Speed (Emile Hirsch) races cars for his family business, Racer Motors. He idolizes his older brother Rex, who died -- although is body was never recovered -- during an offroad race following some family drama involving Pops Racer (John Goodman). This we learn in a series of flashbacks. Mom (Susan Sarandon) is endlessly supportive of young Speed and all her boys. Little brother Spritle (Paulie Litt) idolizes big brother Speed, and gets into mischief with his chimpanzee chum Chim Chim. And then there's Speed's galpal Trixie (Christina Ricci), who bats her eyes and tries to get Speed to move to first base -- but he's too busy zooming around the racetrack. The movie's best character is the Mach 5, a pretty darn cool car that can hop and spin and drive sideways and go real fast. The car races in the movie are like a crazy hyperspeed combination of Formula One racing and demolition derby. Crashing and burning is pretty commonplace. Maybe that's because the cars in *Speed Racer* mostly drive sideways, kinda like all those cars in commercials that are always skidding sideways to make you think they're really cool cars instead of terrifyingly unsafe deathtraps. Personally, I like my car to go fast, but primarily forwards and backwards. I've had little need for sideways driving in my life, and I'll stick to my guns that the shortest distance (and therefore the fastest route) between two points is a straight line. But sticklers for physics and the laws of nature will need to check their kooky preconceptions about gravity and centrifugal force at the cineplex door if they're gonna make it through *Speed Racer* without suffering a cerebral blowout. Apparently driving frontwise is for chumps. Skidding sideways is how the true racers do it.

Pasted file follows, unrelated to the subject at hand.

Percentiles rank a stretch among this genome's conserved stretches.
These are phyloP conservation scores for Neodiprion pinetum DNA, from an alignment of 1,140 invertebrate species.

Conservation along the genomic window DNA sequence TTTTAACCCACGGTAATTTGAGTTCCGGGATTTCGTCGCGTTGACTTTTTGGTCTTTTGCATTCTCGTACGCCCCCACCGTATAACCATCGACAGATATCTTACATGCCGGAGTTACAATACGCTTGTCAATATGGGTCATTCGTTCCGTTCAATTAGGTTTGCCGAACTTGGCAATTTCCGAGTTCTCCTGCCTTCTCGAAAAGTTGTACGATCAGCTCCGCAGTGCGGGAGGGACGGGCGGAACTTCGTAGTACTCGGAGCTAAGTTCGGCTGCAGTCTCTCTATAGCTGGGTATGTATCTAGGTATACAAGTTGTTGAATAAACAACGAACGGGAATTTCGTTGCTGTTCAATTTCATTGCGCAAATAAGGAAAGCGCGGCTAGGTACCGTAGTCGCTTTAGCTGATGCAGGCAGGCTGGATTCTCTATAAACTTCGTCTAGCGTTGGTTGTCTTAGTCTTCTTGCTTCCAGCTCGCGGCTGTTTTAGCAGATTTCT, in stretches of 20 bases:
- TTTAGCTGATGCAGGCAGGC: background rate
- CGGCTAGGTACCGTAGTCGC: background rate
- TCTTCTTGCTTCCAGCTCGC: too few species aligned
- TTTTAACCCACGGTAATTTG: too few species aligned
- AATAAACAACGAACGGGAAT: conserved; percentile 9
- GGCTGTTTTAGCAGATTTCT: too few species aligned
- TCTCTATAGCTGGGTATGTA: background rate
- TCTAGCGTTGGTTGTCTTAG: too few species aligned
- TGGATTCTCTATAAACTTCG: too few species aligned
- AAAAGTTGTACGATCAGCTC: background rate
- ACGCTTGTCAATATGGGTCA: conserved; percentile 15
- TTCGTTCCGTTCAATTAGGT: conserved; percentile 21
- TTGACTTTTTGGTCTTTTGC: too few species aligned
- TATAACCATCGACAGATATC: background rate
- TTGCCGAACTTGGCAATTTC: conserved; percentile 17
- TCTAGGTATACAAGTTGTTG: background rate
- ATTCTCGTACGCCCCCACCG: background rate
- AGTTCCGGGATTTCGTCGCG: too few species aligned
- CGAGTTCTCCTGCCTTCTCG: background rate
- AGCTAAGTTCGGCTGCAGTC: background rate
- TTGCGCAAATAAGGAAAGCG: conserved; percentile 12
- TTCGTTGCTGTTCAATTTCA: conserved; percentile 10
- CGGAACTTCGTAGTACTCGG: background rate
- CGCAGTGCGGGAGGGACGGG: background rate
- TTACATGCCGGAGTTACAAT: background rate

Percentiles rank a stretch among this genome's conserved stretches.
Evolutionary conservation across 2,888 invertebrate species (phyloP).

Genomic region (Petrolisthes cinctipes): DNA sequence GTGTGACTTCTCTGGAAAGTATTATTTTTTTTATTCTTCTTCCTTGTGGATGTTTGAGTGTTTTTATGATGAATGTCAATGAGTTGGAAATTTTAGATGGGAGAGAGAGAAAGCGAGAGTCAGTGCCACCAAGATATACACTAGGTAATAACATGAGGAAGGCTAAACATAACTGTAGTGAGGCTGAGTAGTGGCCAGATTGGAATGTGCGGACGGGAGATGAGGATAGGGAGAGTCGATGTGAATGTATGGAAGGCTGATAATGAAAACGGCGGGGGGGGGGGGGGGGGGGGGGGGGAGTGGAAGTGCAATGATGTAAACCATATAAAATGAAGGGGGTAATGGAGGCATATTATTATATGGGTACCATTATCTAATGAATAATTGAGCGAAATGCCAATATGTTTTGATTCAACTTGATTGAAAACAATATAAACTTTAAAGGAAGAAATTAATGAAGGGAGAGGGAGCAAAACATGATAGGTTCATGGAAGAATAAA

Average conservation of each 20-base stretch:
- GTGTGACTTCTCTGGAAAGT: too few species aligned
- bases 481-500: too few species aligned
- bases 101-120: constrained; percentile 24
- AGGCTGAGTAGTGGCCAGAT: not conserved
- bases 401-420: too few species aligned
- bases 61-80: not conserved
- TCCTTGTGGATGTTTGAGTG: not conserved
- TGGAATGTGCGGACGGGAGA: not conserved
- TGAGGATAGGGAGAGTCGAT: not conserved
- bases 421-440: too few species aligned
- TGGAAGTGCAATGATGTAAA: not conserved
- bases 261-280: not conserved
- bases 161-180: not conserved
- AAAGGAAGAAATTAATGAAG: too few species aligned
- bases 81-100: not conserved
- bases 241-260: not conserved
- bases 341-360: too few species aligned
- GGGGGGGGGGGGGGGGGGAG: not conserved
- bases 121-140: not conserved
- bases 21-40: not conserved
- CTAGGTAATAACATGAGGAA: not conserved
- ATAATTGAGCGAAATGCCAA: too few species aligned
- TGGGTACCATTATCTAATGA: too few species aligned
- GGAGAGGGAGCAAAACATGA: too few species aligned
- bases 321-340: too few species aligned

Anyhoo, Speed wins a race, attracts the attention of a lot of corporate dirtbag types who want him to sign up and sell out. Most persuasive is Royalton (Roger Allum), who makes him an offer he can't refuse. He refuses it anyway, which gets Racer Motors into hot water. So Speed is recruited by the mysterious Racer X (Matthew Fox) and Inspector Detector (Benno Fürmann), who want to crack open the shady world of corporate sponsorship and crime rings and fixed races and whatnot. Speed and Racer X and fellow racer Taejo Togokahn (South Korean star Rain) enter the Casa Christo offroad race. The very same race in which big brother Rex Racer mysteriously died. Cue ominous music.
After the climactic finish of the grueling, action-packed, extremely fatal Casa Christo race, the oversaturated and enervated viewer would be right to think it was time to kick back and watch the credits roll by. Not so fast there, chump! There's *another* big race to be won. And then another... no, that's really it, but it feels like the movie will never end.
The actors are pretty much adrift in *Speed Racer*. It's probably really hard to act in a movie where most of the sets and all of the action are happening in a computer somewhere, and you're just standing in front of a green screen. This is likely the kind of thing that gives Method actors wake-up-screaming nightmares. So I hesitate to blame the actors for the shallowness of the characterizations in *Speed Racer*. The lousy, beyond cartoonish dialogue must also be blamed, and if the movie's script and dialogue and wooden acting are intentionally crummy in order to imitate the original cartoon, well, that's an artistic gamble that doesn't pay off. Emile Hirsch (*Into the Wild*) is a good actor, but he looks completely lost in *Speed Racer*, even when he's not driving a pretend car, and is actually interacting with other actors. His Speed is a natural born driver, a boy who is One with his vehicle, but he's otherwise hollow inside, like a race car with no driver behind the wheel. By contrast, Allum, in a scenery-chewing performance, manages to chew the virtual scenery just fine.